Photo by Christine Sandu on Unsplash

This morning, the U.S. Senate Committee on the Judiciary will hold a hearing entitled, “Ensuring Affordable & Accessible Medications: Examining Competition in the Prescription Drug Market.” In this hearing, members and witnesses are expected to assert that high drug prices are attributable to patents.

In response, ATR sent a letter to the Judiciary Committee asserting that patents play an essential role in the healthcare system and must be protected.

To read the letter, click here or see below.

May 21st, 2024

Members of the U.S. Senate Judiciary Committee,

In today’s hearing, ATR urges lawmakers to push back on erroneous, anti-patent talking points and resist all efforts to undermine intellectual property rights.

Strong patents ensure much-needed medical innovation, are explicitly protected by the U.S. Constitution, and support millions of high-paying jobs across the country.

Patents incentivize much-needed innovation. Developing new medicines is a costly and uncertain process and the patent protection system is key to ensuring that costs can be recouped and risks can be taken.

During an average drug development process, a manufacturer must invest an average of $2.6 billion and spend 11.5 to 15 years in research and development. Even so, most drug development programs fail.

As detailed by Stephen Ezell of the Information Technology & Innovation Foundation (ITIF), as little as 0.05 percent of drugs make it from drug discovery to clinical trials. Of the few medicines that make it to clinical testing, only about 12 percent of medicines that begin clinical trials are approved for introduction by the FDA. Even if a drug is approved, it is likely that the profits from said drug will not recoup its R&D costs. One study in the Health Economics journal found that 80 percent of new drugs made less than their capitalized R&D costs.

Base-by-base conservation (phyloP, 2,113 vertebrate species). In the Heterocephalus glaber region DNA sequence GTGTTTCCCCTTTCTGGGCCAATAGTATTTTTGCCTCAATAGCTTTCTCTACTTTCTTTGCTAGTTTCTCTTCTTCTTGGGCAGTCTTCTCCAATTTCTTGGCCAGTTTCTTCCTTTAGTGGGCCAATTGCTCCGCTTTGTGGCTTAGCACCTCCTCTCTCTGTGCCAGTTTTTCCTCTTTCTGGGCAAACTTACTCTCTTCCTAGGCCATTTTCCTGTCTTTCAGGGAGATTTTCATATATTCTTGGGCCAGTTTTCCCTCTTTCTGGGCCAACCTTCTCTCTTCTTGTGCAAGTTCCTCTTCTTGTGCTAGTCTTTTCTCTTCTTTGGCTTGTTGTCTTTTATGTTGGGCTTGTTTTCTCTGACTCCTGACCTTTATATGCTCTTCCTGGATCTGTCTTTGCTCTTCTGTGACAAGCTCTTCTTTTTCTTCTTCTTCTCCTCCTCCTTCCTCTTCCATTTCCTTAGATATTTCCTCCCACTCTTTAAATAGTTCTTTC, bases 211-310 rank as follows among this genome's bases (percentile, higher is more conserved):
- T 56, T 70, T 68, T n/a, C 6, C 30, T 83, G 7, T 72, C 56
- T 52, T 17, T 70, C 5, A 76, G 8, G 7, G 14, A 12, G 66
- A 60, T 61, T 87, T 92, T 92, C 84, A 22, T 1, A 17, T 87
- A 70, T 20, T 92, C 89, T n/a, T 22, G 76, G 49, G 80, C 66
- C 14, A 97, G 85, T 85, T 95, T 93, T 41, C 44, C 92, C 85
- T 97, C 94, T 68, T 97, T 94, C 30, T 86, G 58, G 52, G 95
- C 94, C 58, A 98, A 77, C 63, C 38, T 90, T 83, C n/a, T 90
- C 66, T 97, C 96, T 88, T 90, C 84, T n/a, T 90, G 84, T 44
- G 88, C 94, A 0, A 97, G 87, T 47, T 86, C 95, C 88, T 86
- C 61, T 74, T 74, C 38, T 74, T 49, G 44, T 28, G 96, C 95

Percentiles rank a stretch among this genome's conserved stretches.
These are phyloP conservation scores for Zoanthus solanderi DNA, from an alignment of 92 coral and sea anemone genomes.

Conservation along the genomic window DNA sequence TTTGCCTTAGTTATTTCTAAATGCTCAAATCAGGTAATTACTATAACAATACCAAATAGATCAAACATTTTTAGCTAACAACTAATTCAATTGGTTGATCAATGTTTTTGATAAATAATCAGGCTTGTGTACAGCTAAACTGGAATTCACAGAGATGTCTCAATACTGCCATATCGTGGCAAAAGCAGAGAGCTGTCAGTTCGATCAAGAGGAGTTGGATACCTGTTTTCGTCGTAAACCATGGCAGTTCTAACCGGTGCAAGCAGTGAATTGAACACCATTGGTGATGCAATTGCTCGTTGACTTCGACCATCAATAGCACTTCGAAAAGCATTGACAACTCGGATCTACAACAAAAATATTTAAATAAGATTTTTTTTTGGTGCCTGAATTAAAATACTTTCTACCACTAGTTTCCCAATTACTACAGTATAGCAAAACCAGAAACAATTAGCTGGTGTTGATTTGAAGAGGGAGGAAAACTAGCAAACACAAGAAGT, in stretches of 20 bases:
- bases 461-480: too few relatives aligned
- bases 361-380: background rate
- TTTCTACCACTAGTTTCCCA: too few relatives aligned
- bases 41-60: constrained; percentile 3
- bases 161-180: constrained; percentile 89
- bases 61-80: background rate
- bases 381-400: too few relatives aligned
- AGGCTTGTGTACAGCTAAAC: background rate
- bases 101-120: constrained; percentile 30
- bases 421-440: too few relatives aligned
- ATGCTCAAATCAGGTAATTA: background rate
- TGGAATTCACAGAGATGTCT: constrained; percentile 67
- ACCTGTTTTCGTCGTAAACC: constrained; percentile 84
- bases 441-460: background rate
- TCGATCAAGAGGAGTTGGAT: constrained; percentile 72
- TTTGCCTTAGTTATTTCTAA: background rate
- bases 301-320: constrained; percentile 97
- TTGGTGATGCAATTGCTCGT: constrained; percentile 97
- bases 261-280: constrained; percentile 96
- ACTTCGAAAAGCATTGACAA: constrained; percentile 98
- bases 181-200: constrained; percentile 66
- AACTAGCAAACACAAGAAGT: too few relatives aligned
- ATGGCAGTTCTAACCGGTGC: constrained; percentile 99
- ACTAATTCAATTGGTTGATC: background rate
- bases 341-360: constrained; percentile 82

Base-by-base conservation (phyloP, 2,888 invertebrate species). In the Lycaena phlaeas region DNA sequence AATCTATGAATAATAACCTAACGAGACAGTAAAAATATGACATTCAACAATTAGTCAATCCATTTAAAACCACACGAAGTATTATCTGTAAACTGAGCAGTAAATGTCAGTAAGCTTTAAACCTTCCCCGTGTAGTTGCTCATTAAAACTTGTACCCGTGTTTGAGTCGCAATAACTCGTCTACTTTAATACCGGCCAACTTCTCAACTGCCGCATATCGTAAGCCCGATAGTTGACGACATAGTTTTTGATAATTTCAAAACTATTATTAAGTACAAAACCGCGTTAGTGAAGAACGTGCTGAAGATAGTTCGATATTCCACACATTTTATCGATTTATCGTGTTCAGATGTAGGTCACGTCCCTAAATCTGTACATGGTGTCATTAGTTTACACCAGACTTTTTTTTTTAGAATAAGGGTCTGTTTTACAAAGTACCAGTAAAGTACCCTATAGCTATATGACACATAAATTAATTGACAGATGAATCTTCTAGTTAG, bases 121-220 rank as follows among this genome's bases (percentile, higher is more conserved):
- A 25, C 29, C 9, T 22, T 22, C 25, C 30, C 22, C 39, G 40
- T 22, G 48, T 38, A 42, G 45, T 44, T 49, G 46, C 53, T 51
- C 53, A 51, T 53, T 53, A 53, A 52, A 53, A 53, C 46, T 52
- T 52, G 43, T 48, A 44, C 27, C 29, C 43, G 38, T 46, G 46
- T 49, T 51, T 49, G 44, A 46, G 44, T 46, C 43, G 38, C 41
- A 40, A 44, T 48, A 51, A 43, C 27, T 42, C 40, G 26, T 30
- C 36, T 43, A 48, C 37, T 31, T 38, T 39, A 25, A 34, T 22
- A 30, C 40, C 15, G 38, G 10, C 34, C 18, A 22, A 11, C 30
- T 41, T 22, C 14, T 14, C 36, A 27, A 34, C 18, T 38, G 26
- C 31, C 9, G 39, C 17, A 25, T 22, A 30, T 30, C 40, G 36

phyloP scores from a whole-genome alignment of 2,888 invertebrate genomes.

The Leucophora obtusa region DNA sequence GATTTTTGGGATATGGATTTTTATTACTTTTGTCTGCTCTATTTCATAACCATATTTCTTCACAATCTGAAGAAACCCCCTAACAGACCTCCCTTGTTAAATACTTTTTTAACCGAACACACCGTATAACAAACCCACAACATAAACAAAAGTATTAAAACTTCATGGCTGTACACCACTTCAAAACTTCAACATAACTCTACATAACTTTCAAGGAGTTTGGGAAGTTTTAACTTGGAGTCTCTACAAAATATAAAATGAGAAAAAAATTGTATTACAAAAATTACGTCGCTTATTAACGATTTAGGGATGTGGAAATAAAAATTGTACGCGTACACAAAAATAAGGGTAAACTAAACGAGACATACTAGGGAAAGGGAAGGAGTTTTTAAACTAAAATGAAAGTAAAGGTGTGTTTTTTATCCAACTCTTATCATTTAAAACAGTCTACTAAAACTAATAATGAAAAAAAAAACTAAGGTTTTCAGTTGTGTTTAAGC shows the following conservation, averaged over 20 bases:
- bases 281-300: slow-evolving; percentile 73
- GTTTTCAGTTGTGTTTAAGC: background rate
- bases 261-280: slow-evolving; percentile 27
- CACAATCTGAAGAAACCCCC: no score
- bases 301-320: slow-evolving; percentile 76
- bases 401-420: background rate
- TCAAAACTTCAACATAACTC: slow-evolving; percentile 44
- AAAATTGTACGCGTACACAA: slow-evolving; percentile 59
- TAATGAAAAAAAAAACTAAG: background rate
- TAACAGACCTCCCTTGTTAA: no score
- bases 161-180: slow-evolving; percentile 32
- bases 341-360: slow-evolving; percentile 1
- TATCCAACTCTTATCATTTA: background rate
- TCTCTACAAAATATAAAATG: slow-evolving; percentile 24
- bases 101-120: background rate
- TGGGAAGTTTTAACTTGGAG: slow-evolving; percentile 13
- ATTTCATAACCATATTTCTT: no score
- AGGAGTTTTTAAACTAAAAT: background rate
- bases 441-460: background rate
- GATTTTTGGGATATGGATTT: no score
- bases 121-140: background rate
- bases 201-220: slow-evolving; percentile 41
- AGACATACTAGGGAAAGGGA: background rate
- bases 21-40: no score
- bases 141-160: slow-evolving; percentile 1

Patents are not absolute – while they prevent competitors from bringing an exact duplicate to market, they do nothing to prevent the development of similar medicines. In fact, there are numerous cases of strong competition between different products designed to treat the same disease.

Because of strong IP protections, the U.S. is a world leader when it comes to medical innovation. According to research by the Galen Institute, 290 new medical substances were launched worldwide between 2011 and 2018. The U.S. had access to 90 percent of these cures, a rate far greater than comparable foreign countries. By comparison, the United Kingdom had access to 60 percent of medicines, Japan had 50 percent, and Canada had just 44 percent.   

Disincentivizing medical innovation could lead to long-term shortages, increase costs to the healthcare system, and harm the development of the next generation of medicines. As lawmakers consider legislation reforming the patent system, they should be sure to consider the immediate and long-term damage these reforms could have on the U.S. patent system.

IP rights are explicitly protected in the Constitution. The Founding Fathers recognized the importance of intellectual property rights in Article 1, Section 8 of the Constitution: “To promote the Progress of Science and useful Arts, by securing for limited times to Authors and Inventors the exclusive Right to their respective Writings and Discoveries.” Strong IP rights are vital because they turn new ideas into tangible goods and services that improve the quality of life for Americans by creating high-paying jobs and increasing economic growth.    

Undermining IP rights will harm American competitiveness and workers. IP supports millions of high-paying jobs across the country. According to the United States Patent and Trademark Office (USPTO), IP-intensive industries accounted for $7.8 trillion in GDP in 2019, or 41 percent of the economy. These industries accounted for 47.2 million jobs, or 33 percent of total U.S. employment.  

Pharmaceutical manufacturers are no exception – these businesses invest over $100 billion in the U.S. economy every year, directly supporting over 800,000 jobs. When indirect jobs are included, pharmaceutical innovation supports 4 million jobs and $1.1 trillion in total economic impact. These jobs are high paying – the average compensation is over $126,000 – more than double the $60,000 average compensation in the U.S. 

Lawmakers should resist all efforts to undermine intellectual property rights.